A numerical semigroup is the set of all integers which can be written as a non-negative integer combination of a fixed set of positive integers which are relatively prime. The non-negative integers which are not in the numerical semigroup is called the set of holes of the semigroup. In 1978, Herbert Wilf posed a question about the density of this set of holes which is still widely open and has become known as Wilf’s conjecture. In the first portion of this talk we will discuss Wilf’s conjecture and a recent extension of it to higher dimensions which is joint work with C. Cisto, G. Failla, Z. Flores, C. Peterson, and R. Utano. In the remainder of the talk we will focus on the representation of a semigroup as a quotient of a polynomial ring by a so-called toric ideal. A Gröbner basis for the toric ideal possesses a wealth of information about the semigroup, and it is of particular interest both in pure and applied algebraic geometry to find a Gröbner basis of low degree. Time permitting we will touch on two projects where we find a Gröbner basis of quadrics for combinatorially meaningful classes of toric ideals. These two projects are joint with C. Francisco, J. Schweig, J. Mermin, and G. Sosa, and, respectively, B. Jabbar Nezhad.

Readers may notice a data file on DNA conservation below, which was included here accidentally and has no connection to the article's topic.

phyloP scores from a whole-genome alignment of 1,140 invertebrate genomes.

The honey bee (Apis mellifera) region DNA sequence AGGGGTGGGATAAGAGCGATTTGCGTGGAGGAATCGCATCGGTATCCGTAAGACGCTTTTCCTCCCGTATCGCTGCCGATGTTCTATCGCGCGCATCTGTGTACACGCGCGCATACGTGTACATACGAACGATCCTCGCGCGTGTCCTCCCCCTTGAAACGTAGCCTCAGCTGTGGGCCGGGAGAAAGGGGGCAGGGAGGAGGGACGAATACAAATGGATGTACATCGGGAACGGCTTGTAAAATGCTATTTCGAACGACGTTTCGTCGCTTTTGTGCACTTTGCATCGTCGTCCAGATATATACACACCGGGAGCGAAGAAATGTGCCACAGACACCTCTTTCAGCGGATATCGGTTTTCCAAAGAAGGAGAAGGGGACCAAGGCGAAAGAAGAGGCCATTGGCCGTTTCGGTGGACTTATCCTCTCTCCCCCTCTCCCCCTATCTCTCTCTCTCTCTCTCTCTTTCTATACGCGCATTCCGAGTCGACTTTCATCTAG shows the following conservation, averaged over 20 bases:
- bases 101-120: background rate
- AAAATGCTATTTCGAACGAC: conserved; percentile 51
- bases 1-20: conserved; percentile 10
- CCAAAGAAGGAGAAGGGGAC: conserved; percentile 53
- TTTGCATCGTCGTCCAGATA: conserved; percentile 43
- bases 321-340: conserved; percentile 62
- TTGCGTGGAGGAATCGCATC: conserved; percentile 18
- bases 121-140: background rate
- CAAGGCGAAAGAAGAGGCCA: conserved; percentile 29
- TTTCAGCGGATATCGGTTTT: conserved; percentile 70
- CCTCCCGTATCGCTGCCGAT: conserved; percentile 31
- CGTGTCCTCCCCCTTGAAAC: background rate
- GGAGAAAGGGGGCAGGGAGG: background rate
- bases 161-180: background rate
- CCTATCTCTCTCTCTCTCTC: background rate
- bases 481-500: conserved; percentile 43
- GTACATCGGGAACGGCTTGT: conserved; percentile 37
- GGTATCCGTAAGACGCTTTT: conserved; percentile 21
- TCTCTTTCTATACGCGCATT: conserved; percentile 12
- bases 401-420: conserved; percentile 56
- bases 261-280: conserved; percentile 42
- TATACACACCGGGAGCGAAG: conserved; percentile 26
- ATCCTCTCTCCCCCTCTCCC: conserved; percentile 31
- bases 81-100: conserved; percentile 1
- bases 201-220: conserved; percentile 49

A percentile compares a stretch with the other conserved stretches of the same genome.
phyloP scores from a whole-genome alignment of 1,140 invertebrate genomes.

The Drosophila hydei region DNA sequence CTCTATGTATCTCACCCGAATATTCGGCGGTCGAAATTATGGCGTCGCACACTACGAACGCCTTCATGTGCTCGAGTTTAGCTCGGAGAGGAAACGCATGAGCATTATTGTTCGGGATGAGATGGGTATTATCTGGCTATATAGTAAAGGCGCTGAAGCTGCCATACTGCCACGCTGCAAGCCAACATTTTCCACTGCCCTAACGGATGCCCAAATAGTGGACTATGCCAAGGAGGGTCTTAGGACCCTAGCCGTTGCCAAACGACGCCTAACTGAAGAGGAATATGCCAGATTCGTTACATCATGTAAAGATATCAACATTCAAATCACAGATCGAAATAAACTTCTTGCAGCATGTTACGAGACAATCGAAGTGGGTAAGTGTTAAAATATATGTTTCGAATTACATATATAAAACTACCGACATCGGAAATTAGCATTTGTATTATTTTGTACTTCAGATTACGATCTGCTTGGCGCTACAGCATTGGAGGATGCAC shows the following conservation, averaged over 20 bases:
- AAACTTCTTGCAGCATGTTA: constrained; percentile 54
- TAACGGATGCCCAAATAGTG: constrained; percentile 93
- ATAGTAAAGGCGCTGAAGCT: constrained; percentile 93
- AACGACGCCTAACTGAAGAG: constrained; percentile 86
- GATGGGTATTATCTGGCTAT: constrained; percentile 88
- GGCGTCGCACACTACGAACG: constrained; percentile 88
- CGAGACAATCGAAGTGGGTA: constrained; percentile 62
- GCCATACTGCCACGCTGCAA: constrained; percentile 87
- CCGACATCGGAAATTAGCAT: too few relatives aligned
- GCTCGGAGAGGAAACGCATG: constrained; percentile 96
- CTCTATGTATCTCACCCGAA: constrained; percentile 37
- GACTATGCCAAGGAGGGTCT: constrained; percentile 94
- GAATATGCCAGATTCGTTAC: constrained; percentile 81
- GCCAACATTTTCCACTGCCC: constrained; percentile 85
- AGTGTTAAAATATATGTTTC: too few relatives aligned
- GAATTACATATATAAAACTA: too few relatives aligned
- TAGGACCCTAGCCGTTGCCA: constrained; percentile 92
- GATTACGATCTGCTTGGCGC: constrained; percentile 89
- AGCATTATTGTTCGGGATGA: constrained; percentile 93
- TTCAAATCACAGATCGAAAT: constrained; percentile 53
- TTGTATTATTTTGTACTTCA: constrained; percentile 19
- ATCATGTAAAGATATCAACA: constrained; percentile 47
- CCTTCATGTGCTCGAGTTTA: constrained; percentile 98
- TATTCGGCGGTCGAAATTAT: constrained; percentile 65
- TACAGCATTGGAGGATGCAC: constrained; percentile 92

|Thursday, March 11, 2021||Arik Wilbert, University of Georgia||
Knot Invariants, Categorification, and Representation Theory
In my talk, I will provide a survey highlighting connections between representation theory, low-dimensional topology, and algebraic geometry central to my current research. I will recall basic facts about the representation theory of the Lie algebra sl2 and discuss how these relate to the construction of knot invariants such as the well-known Jones polynomial. I will then introduce certain algebraic varieties called Springer fibers and explain how they can be used to geometrically construct and classify irreducible representations of the symmetric group. These two topics turn out to be intimately related. More precisely, I will demonstrate how one can study the topology of certain Springer fibers using the combinatorics underlying the representation theory of sl2. On the other hand, I will show how Springer fibers can be used to categorify certain representations of sl2. As an application, one can upgrade the Jones polynomial to a homological invariant which distinguishes more knots than the polynomial invariant. Based on my exposition, I will discuss future research directions and explore how this picture might generalize to other Lie types beyond sl2.